second. Said n sport last nlcht :
"Sully has got to win fairly if ho can , but
bo's got to put his Jags to sleep. "
Other straws too numerous to mention In
dicate trouble. Kllruln stock has unques
tionably gone up. The Sullivan support
comes from tha tough element. That for
Kilrain Is recruited from the respectable
portions of the community. This fact Is In
Summed up Sullivan's men hang on to the
great knockout powers of the Boston man ,
shutting their eyes to the fact that while
Kilraln has been practically in training ( I
now quota Donovan ) fdr two years , living a
clean , temperate life , Sullivan has acted the
roll of a debauchee and drunkard and Is now
suffering from having three month's Drain
ing Into six weeks.
Kilrain and party attended a sparring
match to-night nt the St. Charles theatre
und received a rousing reception. Ho had to
cotno before the foot lights and thank the
audience for their .kindness. The whole
house rose to greet lilrn , and the cheering
continued for some m'iuutcs. ' Throe Pinkerton -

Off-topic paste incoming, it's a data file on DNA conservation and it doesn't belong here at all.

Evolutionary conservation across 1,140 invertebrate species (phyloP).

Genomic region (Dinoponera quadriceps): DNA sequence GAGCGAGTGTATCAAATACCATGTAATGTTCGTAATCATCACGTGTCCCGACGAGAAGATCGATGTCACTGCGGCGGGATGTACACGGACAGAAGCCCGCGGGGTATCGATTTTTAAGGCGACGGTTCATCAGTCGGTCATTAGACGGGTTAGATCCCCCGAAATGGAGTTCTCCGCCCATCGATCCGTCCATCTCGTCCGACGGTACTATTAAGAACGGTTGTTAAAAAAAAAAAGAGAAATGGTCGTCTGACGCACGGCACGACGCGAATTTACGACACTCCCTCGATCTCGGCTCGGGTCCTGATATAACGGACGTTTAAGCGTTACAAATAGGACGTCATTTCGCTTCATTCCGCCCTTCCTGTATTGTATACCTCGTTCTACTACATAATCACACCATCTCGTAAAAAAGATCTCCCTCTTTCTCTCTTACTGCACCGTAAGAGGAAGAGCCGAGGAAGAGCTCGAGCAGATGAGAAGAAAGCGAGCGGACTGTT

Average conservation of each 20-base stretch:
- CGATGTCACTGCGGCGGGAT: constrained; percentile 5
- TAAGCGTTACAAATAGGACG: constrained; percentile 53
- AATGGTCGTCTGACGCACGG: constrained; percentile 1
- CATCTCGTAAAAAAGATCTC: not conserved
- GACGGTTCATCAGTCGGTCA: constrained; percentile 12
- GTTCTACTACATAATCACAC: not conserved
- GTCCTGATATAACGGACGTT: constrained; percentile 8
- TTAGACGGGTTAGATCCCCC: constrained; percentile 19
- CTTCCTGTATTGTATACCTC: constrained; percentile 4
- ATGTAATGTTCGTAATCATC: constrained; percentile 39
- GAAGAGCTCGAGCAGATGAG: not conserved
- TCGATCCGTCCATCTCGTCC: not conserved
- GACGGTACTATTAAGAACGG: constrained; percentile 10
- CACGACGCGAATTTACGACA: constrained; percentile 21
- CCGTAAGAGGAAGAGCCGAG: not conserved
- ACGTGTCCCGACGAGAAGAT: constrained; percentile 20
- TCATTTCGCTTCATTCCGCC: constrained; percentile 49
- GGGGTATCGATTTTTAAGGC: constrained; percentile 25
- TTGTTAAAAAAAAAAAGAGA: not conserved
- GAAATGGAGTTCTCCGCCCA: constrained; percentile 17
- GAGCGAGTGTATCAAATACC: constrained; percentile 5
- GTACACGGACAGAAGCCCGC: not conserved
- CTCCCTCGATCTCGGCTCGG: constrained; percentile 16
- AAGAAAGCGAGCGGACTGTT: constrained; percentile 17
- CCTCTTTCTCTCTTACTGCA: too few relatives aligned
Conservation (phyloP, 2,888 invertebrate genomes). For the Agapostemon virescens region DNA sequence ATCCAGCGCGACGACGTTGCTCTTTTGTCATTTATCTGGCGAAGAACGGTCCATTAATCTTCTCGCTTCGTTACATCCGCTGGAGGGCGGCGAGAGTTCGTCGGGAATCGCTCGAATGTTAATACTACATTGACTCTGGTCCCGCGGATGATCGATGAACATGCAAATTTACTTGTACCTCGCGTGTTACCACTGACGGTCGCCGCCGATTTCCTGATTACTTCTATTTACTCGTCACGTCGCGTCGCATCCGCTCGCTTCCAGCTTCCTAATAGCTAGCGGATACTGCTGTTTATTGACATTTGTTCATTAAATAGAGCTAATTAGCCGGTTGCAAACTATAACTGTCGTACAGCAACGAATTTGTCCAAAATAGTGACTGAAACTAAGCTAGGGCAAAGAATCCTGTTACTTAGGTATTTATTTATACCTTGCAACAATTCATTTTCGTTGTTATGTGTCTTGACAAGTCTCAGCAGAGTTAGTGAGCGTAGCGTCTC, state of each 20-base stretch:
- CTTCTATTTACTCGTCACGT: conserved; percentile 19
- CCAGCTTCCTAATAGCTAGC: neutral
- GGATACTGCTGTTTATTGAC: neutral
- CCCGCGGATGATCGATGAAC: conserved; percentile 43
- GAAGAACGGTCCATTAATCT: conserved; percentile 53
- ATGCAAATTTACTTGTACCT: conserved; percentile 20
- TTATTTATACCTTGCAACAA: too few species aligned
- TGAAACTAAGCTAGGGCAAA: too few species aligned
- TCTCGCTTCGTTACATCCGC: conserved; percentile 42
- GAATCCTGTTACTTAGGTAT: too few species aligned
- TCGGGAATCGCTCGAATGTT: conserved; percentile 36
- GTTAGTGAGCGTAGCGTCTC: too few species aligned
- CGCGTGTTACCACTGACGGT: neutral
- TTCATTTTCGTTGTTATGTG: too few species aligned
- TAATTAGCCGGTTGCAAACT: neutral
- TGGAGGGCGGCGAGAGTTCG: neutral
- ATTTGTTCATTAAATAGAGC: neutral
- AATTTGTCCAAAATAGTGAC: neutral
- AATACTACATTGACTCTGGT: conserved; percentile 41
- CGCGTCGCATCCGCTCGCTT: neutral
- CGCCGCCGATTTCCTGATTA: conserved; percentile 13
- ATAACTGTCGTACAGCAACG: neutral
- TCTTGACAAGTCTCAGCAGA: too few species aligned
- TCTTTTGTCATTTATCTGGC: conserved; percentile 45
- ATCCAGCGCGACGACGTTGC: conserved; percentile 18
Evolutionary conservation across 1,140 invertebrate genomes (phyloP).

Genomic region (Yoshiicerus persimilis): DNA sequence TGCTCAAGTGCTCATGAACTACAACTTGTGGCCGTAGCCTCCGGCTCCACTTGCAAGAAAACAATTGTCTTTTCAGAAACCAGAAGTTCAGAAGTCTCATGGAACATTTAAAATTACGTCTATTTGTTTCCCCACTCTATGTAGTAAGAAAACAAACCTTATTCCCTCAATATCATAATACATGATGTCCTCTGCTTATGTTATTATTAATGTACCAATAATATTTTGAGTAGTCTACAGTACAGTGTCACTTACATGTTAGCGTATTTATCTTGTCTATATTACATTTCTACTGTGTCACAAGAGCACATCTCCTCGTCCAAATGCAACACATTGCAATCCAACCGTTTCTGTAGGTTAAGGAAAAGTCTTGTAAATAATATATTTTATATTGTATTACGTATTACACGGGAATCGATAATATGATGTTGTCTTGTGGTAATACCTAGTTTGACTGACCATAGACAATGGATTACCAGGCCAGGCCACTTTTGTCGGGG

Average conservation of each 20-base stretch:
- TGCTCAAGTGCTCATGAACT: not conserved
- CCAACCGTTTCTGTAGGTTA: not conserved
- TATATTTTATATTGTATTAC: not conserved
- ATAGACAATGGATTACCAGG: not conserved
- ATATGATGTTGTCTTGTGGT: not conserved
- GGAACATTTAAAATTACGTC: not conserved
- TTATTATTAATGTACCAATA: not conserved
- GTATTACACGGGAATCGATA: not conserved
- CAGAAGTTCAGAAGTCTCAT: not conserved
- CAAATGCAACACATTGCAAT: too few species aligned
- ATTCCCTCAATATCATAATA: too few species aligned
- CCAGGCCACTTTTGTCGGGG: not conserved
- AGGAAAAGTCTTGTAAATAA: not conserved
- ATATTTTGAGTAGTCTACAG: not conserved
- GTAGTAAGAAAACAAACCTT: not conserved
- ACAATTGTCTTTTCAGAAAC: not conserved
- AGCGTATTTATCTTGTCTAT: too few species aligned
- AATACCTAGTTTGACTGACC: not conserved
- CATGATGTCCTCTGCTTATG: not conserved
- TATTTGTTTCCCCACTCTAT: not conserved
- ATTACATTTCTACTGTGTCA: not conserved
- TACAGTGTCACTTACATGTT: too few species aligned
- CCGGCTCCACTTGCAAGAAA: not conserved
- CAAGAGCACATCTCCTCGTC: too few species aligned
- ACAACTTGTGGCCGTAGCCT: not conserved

ton men nro in the city , arriving by the Illi
nois Central. It Is bolloved they are hero on
matters connected With the Cronln mys
Not A I'm kl of Interference.
NEW OIU.EAXS , July 0. The time when
the cars will leave may bo changed nt the
last moment , in order to avoid too much pub
licity , nnd if mallei 3 nre rushed , ns it is ex
pected they will bo , the articles of agree
ment will be mutually waived in so far as
the time of fighting is concerned , and the
men will go into the rinc when the first faint
rays of day dawn In the sky. Unless the
opinion of able ring followers is wrong the
flght will hardly last over an hour.
If this bo the case the entire pirty ,
principals , oxcurslon t and all can get bark
to the city before the governor cots out of